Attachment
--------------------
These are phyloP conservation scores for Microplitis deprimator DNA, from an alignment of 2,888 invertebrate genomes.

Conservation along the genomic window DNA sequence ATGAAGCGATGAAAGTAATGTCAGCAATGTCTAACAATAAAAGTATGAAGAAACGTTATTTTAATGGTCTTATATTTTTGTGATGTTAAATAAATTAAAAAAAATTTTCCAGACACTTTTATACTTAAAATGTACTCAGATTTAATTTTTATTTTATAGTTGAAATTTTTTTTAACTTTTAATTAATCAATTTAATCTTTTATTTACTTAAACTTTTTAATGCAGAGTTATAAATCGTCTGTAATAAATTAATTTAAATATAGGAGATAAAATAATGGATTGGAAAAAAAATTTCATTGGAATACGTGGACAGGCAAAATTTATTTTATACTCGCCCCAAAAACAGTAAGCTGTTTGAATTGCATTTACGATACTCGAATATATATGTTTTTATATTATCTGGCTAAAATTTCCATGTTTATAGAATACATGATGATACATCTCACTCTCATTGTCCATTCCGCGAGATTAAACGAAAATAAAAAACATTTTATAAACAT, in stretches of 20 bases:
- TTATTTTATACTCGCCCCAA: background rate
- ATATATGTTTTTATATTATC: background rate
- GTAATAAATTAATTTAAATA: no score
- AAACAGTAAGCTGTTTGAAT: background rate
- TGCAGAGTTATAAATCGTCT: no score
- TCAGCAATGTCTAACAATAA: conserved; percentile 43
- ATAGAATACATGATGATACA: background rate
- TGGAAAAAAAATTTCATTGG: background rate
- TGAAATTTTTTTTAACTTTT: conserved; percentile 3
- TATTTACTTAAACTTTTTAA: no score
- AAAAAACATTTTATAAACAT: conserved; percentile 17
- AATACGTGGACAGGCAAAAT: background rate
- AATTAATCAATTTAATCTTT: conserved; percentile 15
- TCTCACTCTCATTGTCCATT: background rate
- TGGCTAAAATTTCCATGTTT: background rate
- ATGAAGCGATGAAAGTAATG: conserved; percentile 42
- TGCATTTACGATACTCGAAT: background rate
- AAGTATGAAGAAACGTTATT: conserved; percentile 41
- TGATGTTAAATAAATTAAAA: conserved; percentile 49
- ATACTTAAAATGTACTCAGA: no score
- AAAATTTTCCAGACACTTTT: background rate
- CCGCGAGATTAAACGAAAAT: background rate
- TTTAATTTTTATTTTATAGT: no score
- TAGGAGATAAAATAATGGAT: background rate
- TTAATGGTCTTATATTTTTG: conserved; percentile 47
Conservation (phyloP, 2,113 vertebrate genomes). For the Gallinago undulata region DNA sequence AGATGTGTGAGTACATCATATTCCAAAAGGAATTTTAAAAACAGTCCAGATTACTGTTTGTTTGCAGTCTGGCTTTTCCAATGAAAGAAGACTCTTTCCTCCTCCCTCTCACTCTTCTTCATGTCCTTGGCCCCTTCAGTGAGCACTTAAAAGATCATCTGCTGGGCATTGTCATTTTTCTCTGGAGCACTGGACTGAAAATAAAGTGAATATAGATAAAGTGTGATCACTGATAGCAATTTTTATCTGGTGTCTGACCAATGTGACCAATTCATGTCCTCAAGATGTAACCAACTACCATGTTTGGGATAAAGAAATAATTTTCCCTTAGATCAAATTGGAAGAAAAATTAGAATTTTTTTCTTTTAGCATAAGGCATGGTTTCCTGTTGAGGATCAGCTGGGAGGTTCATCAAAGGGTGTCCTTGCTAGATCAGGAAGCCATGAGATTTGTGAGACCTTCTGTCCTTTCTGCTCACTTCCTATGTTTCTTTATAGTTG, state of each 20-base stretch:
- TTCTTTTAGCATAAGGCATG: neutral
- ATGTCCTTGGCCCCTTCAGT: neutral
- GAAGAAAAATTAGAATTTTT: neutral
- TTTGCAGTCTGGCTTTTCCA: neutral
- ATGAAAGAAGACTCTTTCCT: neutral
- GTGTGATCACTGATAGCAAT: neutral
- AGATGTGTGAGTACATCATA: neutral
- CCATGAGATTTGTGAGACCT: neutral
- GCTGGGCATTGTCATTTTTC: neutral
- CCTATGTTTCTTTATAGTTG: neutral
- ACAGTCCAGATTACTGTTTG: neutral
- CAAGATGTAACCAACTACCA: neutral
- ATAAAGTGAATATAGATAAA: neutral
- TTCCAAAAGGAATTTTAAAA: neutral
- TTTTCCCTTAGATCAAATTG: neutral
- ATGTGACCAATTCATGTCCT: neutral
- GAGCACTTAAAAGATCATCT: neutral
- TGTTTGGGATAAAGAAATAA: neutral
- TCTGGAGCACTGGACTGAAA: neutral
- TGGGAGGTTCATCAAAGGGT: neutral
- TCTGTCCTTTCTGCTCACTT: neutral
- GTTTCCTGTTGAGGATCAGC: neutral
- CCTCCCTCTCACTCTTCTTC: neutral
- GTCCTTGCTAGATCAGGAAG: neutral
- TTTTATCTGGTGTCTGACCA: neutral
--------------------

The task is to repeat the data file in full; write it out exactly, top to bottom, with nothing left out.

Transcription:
These are phyloP conservation scores for Microplitis deprimator DNA, from an alignment of 2,888 invertebrate genomes.

Conservation along the genomic window DNA sequence ATGAAGCGATGAAAGTAATGTCAGCAATGTCTAACAATAAAAGTATGAAGAAACGTTATTTTAATGGTCTTATATTTTTGTGATGTTAAATAAATTAAAAAAAATTTTCCAGACACTTTTATACTTAAAATGTACTCAGATTTAATTTTTATTTTATAGTTGAAATTTTTTTTAACTTTTAATTAATCAATTTAATCTTTTATTTACTTAAACTTTTTAATGCAGAGTTATAAATCGTCTGTAATAAATTAATTTAAATATAGGAGATAAAATAATGGATTGGAAAAAAAATTTCATTGGAATACGTGGACAGGCAAAATTTATTTTATACTCGCCCCAAAAACAGTAAGCTGTTTGAATTGCATTTACGATACTCGAATATATATGTTTTTATATTATCTGGCTAAAATTTCCATGTTTATAGAATACATGATGATACATCTCACTCTCATTGTCCATTCCGCGAGATTAAACGAAAATAAAAAACATTTTATAAACAT, in stretches of 20 bases:
- TTATTTTATACTCGCCCCAA: background rate
- ATATATGTTTTTATATTATC: background rate
- GTAATAAATTAATTTAAATA: no score
- AAACAGTAAGCTGTTTGAAT: background rate
- TGCAGAGTTATAAATCGTCT: no score
- TCAGCAATGTCTAACAATAA: conserved; percentile 43
- ATAGAATACATGATGATACA: background rate
- TGGAAAAAAAATTTCATTGG: background rate
- TGAAATTTTTTTTAACTTTT: conserved; percentile 3
- TATTTACTTAAACTTTTTAA: no score
- AAAAAACATTTTATAAACAT: conserved; percentile 17
- AATACGTGGACAGGCAAAAT: background rate
- AATTAATCAATTTAATCTTT: conserved; percentile 15
- TCTCACTCTCATTGTCCATT: background rate
- TGGCTAAAATTTCCATGTTT: background rate
- ATGAAGCGATGAAAGTAATG: conserved; percentile 42
- TGCATTTACGATACTCGAAT: background rate
- AAGTATGAAGAAACGTTATT: conserved; percentile 41
- TGATGTTAAATAAATTAAAA: conserved; percentile 49
- ATACTTAAAATGTACTCAGA: no score
- AAAATTTTCCAGACACTTTT: background rate
- CCGCGAGATTAAACGAAAAT: background rate
- TTTAATTTTTATTTTATAGT: no score
- TAGGAGATAAAATAATGGAT: background rate
- TTAATGGTCTTATATTTTTG: conserved; percentile 47
Conservation (phyloP, 2,113 vertebrate genomes). For the Gallinago undulata region DNA sequence AGATGTGTGAGTACATCATATTCCAAAAGGAATTTTAAAAACAGTCCAGATTACTGTTTGTTTGCAGTCTGGCTTTTCCAATGAAAGAAGACTCTTTCCTCCTCCCTCTCACTCTTCTTCATGTCCTTGGCCCCTTCAGTGAGCACTTAAAAGATCATCTGCTGGGCATTGTCATTTTTCTCTGGAGCACTGGACTGAAAATAAAGTGAATATAGATAAAGTGTGATCACTGATAGCAATTTTTATCTGGTGTCTGACCAATGTGACCAATTCATGTCCTCAAGATGTAACCAACTACCATGTTTGGGATAAAGAAATAATTTTCCCTTAGATCAAATTGGAAGAAAAATTAGAATTTTTTTCTTTTAGCATAAGGCATGGTTTCCTGTTGAGGATCAGCTGGGAGGTTCATCAAAGGGTGTCCTTGCTAGATCAGGAAGCCATGAGATTTGTGAGACCTTCTGTCCTTTCTGCTCACTTCCTATGTTTCTTTATAGTTG, state of each 20-base stretch:
- TTCTTTTAGCATAAGGCATG: neutral
- ATGTCCTTGGCCCCTTCAGT: neutral
- GAAGAAAAATTAGAATTTTT: neutral
- TTTGCAGTCTGGCTTTTCCA: neutral
- ATGAAAGAAGACTCTTTCCT: neutral
- GTGTGATCACTGATAGCAAT: neutral
- AGATGTGTGAGTACATCATA: neutral
- CCATGAGATTTGTGAGACCT: neutral
- GCTGGGCATTGTCATTTTTC: neutral
- CCTATGTTTCTTTATAGTTG: neutral
- ACAGTCCAGATTACTGTTTG: neutral
- CAAGATGTAACCAACTACCA: neutral
- ATAAAGTGAATATAGATAAA: neutral
- TTCCAAAAGGAATTTTAAAA: neutral
- TTTTCCCTTAGATCAAATTG: neutral
- ATGTGACCAATTCATGTCCT: neutral
- GAGCACTTAAAAGATCATCT: neutral
- TGTTTGGGATAAAGAAATAA: neutral
- TCTGGAGCACTGGACTGAAA: neutral
- TGGGAGGTTCATCAAAGGGT: neutral
- TCTGTCCTTTCTGCTCACTT: neutral
- GTTTCCTGTTGAGGATCAGC: neutral
- CCTCCCTCTCACTCTTCTTC: neutral
- GTCCTTGCTAGATCAGGAAG: neutral
- TTTTATCTGGTGTCTGACCA: neutral